A company’s brand is much more than their logo and slogan. (However, if you speak to a trademark lawyer, they’ll say that this is EXACTLY what a brand is.) Indeed, a brand does encompass these two physical elements however it is about so much more that people can’t put their fingers on.
A brand rests in the minds of your customers
So besides the logo, colours, look and feel of a brand, the power of a brand rests in the minds of the consumers. Ultimately, the people who you want to be buying from you need to trust that you will deliver the goods and/or services that you promise.
However, if this trust is broken and your brand is damaged in the minds of your consumers, you run the very significant risk of turning your customers against you. Even worse, those customers – whose trust your brand has broken – may very well turn other people who they know against them.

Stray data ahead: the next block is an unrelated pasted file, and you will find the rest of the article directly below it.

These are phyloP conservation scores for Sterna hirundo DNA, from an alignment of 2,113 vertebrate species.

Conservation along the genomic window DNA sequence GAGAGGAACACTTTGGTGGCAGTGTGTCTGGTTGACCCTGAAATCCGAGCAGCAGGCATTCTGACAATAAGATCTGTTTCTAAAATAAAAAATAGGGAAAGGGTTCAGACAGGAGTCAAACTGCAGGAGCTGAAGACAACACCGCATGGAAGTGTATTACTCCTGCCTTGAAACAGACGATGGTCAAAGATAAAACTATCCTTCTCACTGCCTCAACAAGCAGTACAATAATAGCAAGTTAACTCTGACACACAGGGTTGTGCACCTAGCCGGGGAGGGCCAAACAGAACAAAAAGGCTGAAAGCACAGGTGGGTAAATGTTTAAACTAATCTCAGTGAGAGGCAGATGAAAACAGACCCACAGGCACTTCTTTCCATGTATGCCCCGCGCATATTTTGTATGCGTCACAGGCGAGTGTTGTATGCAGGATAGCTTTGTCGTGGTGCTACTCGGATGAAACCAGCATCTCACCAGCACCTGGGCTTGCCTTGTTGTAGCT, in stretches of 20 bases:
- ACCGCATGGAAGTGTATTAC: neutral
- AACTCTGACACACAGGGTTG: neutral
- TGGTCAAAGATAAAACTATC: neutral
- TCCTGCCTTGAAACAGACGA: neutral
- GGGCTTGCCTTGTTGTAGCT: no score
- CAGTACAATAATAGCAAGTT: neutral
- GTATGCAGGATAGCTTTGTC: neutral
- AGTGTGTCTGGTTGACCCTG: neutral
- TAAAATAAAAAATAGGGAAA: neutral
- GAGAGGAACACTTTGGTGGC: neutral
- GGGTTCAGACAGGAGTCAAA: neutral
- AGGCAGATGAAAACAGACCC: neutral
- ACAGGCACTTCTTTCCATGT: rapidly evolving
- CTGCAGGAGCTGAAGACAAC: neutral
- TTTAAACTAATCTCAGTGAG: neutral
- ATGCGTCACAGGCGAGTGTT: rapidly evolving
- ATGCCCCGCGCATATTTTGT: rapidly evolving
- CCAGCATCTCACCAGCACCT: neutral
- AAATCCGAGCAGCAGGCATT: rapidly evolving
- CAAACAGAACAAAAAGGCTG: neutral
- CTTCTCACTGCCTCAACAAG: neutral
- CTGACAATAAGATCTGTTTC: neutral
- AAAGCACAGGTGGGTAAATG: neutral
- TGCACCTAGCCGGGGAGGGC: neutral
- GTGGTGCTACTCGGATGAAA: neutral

Think about this in a practical sense:
- Say, for instance, that you have a particular brand of car. It starts to overheat and you take it to the dealer to get it fixed. However, instead of fixing it in a couple of days – or even a week – they struggle to find the problem and keep it for two months.
- Finally, once you get the car back, the problem happens again. And, when you take it back, they say that another part needs to be fixed. When you get the car back after the second round of fixes, the problem hasn’t gone away.
- When you take it back the third time, the dealers throw up their hands in despair and say that they don’t know what the problem is. Are you ever going to trust the brand again or the after-sales service? Probably not. And, what’s worse, you’re going to tell your friends and colleagues about the shocking service that your received which may well dissuade them from buying that brand of car.
So even though the problem may have rested only with your particular car – and the other cars under that brand name are 100% fine – when the people who you’ve told about your particular experience decide to buy another car, they will steer clear of the brand that you’ve cautioned them against.